Red Location Museum: Reconciliation via design

Shares

Red Location Museum, South Africa photographed by Susan Wong

From the list of reasonable entry fees, with Wednesday afternoons free to the unemployed, it’s clear the that the Red Location Museum is not only built for tourists, but also as an integral part of the surrounding community through making education, arts and culture available to everyone.

Located in the heart of the Red Location shack settlement, a low-income community, the Red Location Museum complex is located in New Brighton’s oldest neighbourhood and there’s no enchanting way of saying “the ghetto,” where one of the first displays of public disobedience against the apartheid took place.

Designed by Jo Noero of Cape Town-based Noero Wolff Architects, the Red Location Museum complex is a RIBA International Award winner, and is an incredible display of architecture that merges the old with new and encourages reconciliation through design, which challenges conventional views of museum design. There’s nothing glamourous about the Red Location Museum, and deliberately so.

As you enter the main hall of the museum, guests are welcomed with striking high ceilings and tall concrete columns that look like totems, celebrating important heroes that gave their lives during the struggle. Exhibition halls are cleverly situated in pod-like memory boxes constructed out of oxidized corrugated iron; which echoes the feel of informal settlements, the red tinge reminds you of the bloodshed, and together illustrates how raw the struggle against the apartheid was.

The most powerful of the exhibitions was the one with wall-to-wall and floor-to-ceiling police files of those who were murdered during the struggle against apartheid. Above the towering stacks of paper and names hung three nooses. The feeling in the room was incredibly morbid, stale and uncomfortably full of grief.

The exposed structural details of the museum – wood, corrugated iron, steel and bolts – ensured that visitors would not feel removed from the shanty surroundings, which ultimately made one feel entrenched in the exhibits.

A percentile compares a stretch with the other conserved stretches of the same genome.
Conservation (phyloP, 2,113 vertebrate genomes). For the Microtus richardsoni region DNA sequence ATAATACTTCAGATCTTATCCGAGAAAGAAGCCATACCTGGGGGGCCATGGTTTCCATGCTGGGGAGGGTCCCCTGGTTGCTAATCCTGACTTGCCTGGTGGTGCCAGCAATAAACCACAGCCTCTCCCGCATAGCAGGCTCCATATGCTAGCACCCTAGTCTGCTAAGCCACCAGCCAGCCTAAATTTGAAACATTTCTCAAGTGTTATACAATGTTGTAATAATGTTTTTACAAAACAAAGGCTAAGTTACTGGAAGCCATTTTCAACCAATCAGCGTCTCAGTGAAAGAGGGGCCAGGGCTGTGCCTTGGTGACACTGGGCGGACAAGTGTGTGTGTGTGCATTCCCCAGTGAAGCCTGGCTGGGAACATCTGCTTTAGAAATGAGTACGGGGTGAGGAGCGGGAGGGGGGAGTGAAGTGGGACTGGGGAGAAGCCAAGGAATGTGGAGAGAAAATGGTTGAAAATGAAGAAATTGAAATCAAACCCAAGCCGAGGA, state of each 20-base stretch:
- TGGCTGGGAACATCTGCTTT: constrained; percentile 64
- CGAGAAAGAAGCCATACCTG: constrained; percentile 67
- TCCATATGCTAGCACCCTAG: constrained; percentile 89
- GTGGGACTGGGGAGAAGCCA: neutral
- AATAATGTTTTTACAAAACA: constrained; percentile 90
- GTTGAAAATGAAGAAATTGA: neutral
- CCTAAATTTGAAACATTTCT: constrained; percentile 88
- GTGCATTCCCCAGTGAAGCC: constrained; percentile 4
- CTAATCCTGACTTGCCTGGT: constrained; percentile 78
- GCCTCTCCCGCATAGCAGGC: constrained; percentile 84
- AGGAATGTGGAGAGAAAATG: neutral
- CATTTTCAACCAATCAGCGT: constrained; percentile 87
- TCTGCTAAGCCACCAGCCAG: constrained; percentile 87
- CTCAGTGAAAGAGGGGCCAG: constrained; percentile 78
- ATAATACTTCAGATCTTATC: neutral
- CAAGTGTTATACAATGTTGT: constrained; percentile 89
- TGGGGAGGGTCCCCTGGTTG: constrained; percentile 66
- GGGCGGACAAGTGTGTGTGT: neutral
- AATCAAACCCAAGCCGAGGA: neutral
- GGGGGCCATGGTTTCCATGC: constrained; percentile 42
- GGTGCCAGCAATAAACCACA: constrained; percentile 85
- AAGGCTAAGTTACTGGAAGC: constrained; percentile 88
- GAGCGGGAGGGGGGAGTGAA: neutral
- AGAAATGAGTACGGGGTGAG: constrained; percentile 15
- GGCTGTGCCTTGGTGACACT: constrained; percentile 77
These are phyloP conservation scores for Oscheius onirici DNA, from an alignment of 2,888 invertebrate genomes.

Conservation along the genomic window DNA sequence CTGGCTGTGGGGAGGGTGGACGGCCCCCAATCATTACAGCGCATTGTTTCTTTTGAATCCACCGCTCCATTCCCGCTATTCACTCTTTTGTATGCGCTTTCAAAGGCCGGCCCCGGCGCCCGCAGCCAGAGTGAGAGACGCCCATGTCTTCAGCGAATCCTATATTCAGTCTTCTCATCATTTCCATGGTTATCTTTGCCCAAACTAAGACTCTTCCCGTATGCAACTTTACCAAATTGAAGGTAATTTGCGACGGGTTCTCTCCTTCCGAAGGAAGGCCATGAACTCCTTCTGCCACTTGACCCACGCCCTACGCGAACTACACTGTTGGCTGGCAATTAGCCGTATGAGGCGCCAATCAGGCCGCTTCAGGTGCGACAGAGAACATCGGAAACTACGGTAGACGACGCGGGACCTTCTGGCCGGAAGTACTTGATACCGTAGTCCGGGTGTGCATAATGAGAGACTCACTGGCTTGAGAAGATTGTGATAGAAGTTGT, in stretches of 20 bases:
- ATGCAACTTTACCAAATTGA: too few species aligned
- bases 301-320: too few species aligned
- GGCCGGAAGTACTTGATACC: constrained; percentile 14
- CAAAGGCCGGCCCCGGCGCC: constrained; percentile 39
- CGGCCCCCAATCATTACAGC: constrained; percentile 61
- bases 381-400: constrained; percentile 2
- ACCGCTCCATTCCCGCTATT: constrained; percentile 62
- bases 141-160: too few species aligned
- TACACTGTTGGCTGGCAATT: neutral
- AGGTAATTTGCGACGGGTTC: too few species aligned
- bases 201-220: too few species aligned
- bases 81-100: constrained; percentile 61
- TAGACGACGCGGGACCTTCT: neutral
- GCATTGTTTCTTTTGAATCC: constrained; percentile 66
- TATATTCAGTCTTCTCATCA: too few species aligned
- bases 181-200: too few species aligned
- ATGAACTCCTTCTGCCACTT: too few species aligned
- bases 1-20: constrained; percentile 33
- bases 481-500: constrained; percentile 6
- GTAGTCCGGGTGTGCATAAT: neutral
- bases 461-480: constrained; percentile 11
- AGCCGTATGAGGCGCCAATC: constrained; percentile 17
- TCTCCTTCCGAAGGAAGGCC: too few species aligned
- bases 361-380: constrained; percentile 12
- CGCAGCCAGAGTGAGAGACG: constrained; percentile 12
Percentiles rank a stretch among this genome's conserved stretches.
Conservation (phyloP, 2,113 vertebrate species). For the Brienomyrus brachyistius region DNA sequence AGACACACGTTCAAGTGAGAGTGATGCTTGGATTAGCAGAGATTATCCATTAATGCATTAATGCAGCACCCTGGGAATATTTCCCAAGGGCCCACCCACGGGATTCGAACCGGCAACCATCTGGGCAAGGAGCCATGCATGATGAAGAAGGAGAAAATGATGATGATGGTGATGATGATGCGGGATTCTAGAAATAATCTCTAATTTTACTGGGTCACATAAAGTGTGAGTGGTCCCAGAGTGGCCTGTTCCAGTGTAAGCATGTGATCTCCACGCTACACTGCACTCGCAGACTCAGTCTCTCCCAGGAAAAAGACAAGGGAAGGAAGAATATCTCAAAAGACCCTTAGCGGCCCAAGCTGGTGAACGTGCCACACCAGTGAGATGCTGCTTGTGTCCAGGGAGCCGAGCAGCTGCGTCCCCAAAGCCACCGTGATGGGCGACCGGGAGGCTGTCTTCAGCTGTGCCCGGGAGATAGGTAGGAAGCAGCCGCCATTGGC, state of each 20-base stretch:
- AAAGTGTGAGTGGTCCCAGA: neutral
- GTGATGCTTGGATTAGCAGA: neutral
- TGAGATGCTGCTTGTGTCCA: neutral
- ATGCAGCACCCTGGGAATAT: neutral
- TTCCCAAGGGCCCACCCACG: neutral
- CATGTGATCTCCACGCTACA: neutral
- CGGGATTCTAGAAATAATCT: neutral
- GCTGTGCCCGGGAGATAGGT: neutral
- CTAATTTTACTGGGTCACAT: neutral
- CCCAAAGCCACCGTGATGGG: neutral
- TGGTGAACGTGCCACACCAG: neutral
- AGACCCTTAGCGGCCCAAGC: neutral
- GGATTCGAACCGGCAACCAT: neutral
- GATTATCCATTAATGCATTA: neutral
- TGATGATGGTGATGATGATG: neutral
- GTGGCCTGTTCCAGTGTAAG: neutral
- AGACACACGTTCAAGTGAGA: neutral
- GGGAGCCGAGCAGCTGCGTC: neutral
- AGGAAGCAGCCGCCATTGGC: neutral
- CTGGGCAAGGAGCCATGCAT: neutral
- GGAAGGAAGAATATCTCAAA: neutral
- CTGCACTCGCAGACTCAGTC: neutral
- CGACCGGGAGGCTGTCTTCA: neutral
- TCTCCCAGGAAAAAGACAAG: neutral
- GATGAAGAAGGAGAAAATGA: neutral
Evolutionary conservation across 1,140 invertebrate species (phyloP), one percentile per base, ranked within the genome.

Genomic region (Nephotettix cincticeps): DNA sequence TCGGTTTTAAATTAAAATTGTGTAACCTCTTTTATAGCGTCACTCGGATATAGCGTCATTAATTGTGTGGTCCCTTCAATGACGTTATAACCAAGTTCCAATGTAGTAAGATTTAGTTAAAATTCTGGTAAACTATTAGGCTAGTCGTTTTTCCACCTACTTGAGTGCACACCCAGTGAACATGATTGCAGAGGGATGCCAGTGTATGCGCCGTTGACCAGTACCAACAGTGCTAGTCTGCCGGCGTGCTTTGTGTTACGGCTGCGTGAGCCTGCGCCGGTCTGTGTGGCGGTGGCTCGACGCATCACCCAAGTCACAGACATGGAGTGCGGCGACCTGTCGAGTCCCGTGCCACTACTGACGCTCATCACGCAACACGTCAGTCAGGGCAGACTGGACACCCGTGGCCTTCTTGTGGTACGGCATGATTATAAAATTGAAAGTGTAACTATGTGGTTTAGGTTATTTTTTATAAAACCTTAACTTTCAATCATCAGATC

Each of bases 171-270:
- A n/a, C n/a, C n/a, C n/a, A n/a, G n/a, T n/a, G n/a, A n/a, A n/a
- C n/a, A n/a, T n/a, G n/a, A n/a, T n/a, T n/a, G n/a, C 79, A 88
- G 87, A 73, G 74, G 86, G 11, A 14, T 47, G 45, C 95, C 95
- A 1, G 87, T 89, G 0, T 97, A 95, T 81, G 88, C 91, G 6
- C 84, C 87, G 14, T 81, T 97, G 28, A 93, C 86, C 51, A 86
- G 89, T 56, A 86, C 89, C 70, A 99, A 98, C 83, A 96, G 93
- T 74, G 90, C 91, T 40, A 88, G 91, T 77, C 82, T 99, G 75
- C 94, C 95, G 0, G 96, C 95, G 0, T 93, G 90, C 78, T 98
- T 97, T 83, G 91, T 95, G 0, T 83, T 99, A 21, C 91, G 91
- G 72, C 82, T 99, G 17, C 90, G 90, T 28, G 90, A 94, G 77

Why you should visit the Red Location Museum?

Aside from being a great educative experience for the community and also foreign visitors, the Red Location Museum complex has a lot to offer – library, adult literacy program, conference center and even a restaurant.

It’s really an extraordinary achievement that the architects were able to design a museum that eloquently emoted what the apartheid struggle would have felt like. And, to erect the complex which housed all these negative memories of the struggle in the midst of the very community that acted as the catalyst for the fight, makes this museum even more worthy of a visit.

The Red Location Museum touches everyone a little differently. Some may leave the museum with tears, like the group of retired ladies in pink that we came across, and some may leave with renewed excitement from their new knowledge.

One thing is for sure, you must have an open mind. If you can look past the ghetto that surrounds the complex and the deathly stares that you may meet as you drive through the streets – the Red Location Museum is well worth a visit!

 

PHOTOBLOG: Photo Credits Susan Wong

Red Location Museum, South Africa photographed by Susan Wong

Red Location Museum, South Africa photographed by Susan Wong

Red Location Museum, South Africa photographed by Susan Wong

Red Location Museum, South Africa photographed by Susan Wong

Red Location Museum, South Africa photographed by Susan Wong

Red Location Museum, South Africa photographed by Susan Wong

Red Location Museum, South Africa photographed by Susan Wong

Red Location Museum, South Africa photographed by Susan Wong

 

 

Shares

SUSAN WONG

Susan Wong is the Editor of Capital Lifestyle, a resident photographer, an award-winning journalist, radio presenter, full-time adventurer, long-time admirer of anything edible, and a spicy food athlete at Capital FM.

You may also like...